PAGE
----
After a while I grew out of this body size hating phase and just decided to accept my weight. But it wasn't easy. At one point (around three years ago) I decided to weigh myself and found out that I weighed over 13 stone at the age of 14. This caused me to have a bit of a break down and led to me staring at the contents of my stomach a few times so I ruled out weighing myself again and so far I have stuck to that rule. If I eliminate numbers then I don't obsess and it can't become unhealthy. I would advise every young person to do the same - ignore those digits and focus on how you feel. Do you feel healthy? No? Go for a run and eat bananas and kiwis and dragon fruit and spinach just don't, please don't, jab your fingers down your throat until it's cut and raw. You will only feel worse.


I have grown up in a household where there is a blanket ban on tacky magazines with unskilled writers writing articles about how a size 8 celebrity is 'fat and frumpy' and for that I am thankful. I never felt the pressure that the press put on young women to look thin and always perfect. Today though it takes me about 2 seconds to go to gossip websites and be flooded with pictures of size 2 celebrities with double d breasts. They all are labeled 'naturally flawless' despite the fact that every photo is posed with fantastic artificial lighting and a team of photoshopping experts on hand. All these women are stunning already, but not quite enough for the every day standards of the press.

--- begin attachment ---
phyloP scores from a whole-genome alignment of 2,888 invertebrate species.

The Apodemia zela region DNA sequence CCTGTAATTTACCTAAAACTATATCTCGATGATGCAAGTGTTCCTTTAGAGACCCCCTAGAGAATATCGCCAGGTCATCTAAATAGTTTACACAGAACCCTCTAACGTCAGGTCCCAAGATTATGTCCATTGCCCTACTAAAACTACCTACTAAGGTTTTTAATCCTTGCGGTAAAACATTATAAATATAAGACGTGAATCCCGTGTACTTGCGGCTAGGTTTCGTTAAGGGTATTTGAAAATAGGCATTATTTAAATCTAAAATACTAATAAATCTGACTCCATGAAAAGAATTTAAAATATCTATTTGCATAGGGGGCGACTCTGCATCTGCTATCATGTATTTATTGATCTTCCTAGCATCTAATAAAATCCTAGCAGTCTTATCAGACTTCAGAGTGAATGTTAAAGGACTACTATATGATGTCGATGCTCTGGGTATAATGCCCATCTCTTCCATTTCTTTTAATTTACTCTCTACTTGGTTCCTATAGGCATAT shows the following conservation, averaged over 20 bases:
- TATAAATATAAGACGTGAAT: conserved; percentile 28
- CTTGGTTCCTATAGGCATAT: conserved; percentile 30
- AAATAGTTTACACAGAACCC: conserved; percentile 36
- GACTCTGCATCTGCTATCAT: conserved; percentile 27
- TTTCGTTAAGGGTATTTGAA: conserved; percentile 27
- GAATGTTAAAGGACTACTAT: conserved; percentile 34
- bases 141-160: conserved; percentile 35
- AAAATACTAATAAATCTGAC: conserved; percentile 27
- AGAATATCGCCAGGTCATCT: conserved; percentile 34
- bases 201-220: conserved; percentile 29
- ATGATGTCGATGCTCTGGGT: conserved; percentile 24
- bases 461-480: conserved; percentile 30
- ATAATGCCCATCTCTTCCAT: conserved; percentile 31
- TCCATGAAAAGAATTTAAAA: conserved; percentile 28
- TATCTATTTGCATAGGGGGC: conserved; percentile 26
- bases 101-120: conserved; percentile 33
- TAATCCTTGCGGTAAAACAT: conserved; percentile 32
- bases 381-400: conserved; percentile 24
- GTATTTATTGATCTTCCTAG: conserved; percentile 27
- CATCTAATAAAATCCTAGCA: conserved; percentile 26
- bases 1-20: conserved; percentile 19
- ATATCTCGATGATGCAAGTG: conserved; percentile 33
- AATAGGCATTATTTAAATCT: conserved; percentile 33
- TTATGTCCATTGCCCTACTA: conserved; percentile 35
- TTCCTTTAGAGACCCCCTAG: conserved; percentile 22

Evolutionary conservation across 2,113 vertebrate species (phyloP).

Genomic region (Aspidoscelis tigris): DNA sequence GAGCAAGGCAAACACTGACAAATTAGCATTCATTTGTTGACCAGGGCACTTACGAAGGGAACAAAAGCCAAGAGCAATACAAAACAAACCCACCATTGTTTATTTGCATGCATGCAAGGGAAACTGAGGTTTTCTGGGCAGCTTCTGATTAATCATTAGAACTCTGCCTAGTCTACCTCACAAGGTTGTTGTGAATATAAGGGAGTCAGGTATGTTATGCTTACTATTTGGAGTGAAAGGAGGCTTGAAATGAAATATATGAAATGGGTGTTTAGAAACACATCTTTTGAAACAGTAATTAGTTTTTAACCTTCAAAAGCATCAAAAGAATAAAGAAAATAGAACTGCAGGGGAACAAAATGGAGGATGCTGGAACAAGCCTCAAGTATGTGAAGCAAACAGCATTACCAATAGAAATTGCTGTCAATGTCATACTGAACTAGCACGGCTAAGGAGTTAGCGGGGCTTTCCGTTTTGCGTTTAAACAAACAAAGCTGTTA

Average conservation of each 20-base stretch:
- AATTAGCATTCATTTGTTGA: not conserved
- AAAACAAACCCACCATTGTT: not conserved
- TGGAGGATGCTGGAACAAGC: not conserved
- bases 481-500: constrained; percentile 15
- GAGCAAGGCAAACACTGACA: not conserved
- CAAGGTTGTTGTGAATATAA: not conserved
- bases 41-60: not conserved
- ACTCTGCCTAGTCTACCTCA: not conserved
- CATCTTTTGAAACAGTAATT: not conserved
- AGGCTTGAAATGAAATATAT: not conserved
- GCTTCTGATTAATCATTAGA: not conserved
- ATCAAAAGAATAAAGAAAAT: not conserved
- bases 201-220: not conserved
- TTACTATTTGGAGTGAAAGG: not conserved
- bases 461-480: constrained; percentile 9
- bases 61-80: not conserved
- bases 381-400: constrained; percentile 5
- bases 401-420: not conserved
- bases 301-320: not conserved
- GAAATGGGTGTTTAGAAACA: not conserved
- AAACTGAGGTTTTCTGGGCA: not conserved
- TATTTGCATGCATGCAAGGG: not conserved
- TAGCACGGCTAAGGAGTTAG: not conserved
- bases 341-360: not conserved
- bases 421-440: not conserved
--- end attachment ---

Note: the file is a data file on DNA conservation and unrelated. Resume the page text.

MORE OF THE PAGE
But who are they doing this editing for - it's certainly not for you as it will only make you feel flawed and ugly. Not for the model who has to live with the fact that they aren't beautiful enough, not for the men who rush home from work every day to go and meet their perfectly flawed wife. It's not realistic but realism isn't often accepted by society despite the fact that it is the norm. The majority of women do not have naturally equally sized, plump DD breasts but heaven forbid a company use someone with their imperfect, completely natural breasts. It would cause outcry as people are living in denial and do not want to be faced with the fact that people do not look perfect in their underwear, do not have perfect six packs nor perfect skin.